The Labor Market Effects of Rising Health Insurance Premiums
We estimate the effect of rising health insurance premiums on wages, employment, and the distribution of part-time and full-time work using variation in medical malpractice payments driven by the recent "medical malpractice crisis." We estimate that a 10% increase in health insurance premiums reduces the aggregate probability of being employed by 1.2 percentage points, reduces hours worked by 2.4%, and increases the likelihood that a worker is employed only part time by 1.9 percentage points. For workers covered by employer provided health insurance, this increase in premiums results in an offsetting decrease in wages of 2.3%.
If you experience problems downloading a file, check if you have the proper application to view it first. In case of further problems read the IDEAS help page. Note that these files are not on the IDEAS site. Please be patient as the files may be large.
As the access to this document is restricted, you may want to look for a different version under "Related research" (further below) or search for a different version of it.
References listed on IDEAS
Please report citation or reference errors to , or , if you are the registered author of the cited work, log in to your RePEc Author Service profile, click on "citations" and make appropriate adjustments.:
- Frank A. Sloan & Lindsey M. Chepke, 2008. "Medical Malpractice," MIT Press Books, The MIT Press, edition 1, volume 1, number 0262195720, June.
- Katherine Baicker & Amitabh Chandra, 2005.
"The Effect of Malpractice Liability on the Delivery of Health Care,"
in: Frontiers in Health Policy Research, Volume 8
National Bureau of Economic Research, Inc.
- Baicker Katherine & Chandra Amitabh, 2005. "The Effect of Malpractice Liability on the Delivery of Health Care," Forum for Health Economics & Policy, De Gruyter, vol. 8(1), pages 1-29, January.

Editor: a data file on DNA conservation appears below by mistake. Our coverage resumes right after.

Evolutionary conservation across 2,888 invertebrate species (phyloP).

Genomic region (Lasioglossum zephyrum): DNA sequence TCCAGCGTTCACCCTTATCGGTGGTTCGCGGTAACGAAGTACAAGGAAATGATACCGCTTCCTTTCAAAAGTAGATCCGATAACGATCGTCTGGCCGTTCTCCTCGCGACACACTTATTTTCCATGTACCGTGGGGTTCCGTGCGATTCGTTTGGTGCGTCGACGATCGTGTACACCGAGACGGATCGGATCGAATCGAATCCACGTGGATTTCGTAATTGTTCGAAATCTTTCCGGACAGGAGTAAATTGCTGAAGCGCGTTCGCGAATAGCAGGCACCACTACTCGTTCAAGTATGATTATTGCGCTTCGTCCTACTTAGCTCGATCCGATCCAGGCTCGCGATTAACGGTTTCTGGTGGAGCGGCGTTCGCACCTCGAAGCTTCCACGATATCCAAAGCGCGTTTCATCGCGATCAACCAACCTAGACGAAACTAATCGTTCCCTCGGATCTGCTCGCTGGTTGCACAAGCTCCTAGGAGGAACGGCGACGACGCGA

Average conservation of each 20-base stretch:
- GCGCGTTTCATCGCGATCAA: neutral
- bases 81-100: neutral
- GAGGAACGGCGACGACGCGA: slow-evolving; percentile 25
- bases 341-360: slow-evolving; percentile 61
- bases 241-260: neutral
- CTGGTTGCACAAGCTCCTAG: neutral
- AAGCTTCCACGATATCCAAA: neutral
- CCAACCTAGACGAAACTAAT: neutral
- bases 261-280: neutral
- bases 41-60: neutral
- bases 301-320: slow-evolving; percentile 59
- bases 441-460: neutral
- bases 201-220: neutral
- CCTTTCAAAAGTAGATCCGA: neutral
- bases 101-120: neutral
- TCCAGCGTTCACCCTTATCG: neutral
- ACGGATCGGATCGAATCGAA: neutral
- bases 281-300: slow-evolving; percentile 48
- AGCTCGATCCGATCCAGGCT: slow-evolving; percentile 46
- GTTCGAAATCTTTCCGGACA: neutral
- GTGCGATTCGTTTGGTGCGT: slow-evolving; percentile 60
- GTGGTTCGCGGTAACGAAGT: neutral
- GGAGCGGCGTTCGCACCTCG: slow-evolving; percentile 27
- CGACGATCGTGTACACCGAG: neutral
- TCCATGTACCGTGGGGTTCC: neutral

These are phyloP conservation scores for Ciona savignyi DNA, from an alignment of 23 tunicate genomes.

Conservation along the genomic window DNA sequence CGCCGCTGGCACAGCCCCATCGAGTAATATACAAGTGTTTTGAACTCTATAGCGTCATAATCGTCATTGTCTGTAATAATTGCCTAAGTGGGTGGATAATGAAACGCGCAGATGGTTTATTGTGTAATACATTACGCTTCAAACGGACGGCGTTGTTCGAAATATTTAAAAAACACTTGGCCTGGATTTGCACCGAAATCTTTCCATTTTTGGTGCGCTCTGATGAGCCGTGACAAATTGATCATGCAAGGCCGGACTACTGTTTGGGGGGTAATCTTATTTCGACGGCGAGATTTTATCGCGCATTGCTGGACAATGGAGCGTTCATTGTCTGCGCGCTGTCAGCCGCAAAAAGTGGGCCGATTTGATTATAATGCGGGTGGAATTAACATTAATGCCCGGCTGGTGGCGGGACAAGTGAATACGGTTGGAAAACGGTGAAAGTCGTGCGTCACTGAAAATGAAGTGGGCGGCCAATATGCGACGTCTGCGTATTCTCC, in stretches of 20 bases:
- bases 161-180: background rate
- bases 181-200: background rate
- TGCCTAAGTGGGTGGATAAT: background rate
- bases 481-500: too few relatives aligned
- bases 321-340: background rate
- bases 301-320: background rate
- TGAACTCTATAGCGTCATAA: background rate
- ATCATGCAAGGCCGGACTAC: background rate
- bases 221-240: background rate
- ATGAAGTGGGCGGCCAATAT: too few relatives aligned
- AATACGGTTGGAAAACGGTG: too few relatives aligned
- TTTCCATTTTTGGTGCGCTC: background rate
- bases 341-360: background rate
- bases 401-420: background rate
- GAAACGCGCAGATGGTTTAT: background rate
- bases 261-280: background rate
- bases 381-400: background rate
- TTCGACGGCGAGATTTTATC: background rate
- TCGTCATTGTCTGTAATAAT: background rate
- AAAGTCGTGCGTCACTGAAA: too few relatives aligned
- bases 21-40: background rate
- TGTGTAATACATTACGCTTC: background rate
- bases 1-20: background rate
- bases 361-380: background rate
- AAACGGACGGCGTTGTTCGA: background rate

- Katherine Baicker & Amitabh Chandra, 2004. "The Effect of Malpractice Liability on the Delivery of Health Care," NBER Working Papers 10709, National Bureau of Economic Research, Inc.
- Alan L. Gustman & Thomas L. Steinmeier, 2001.
"Imperfect Knowledge, Retirement and Saving,"
NBER Working Papers
8406, National Bureau of Economic Research, Inc.
- Kessler, Daniel & McClellan, Mark, 1996. "Do Doctors Practice Defensive Medicine?," The Quarterly Journal of Economics, MIT Press, vol. 111(2), pages 353-90, May.
- Gruber, Jonathan, 1994. "The Incidence of Mandated Maternity Benefits," American Economic Review, American Economic Association, vol. 84(3), pages 622-41, June.
- Daniel P. Kessler & Mark McClellan, 1996. "Do Doctors Practice Defensive Medicine?," NBER Working Papers 5466, National Bureau of Economic Research, Inc.
- Janet Currie & Brigitte C. Madrian, 1998.
"Health, Health Insurance and the Labor Market,"
JCPR Working Papers
27, Northwestern University/University of Chicago Joint Center for Poverty Research.
When requesting a correction, please mention this item's handle: RePEc:ucp:jlabec:v:24:y:2006:i:3:p:609-634. See general information about how to correct material in RePEc.
For technical questions regarding this item, or to correct its authors, title, abstract, bibliographic or download information, contact: (Journals Division)
If references are entirely missing, you can add them using this form.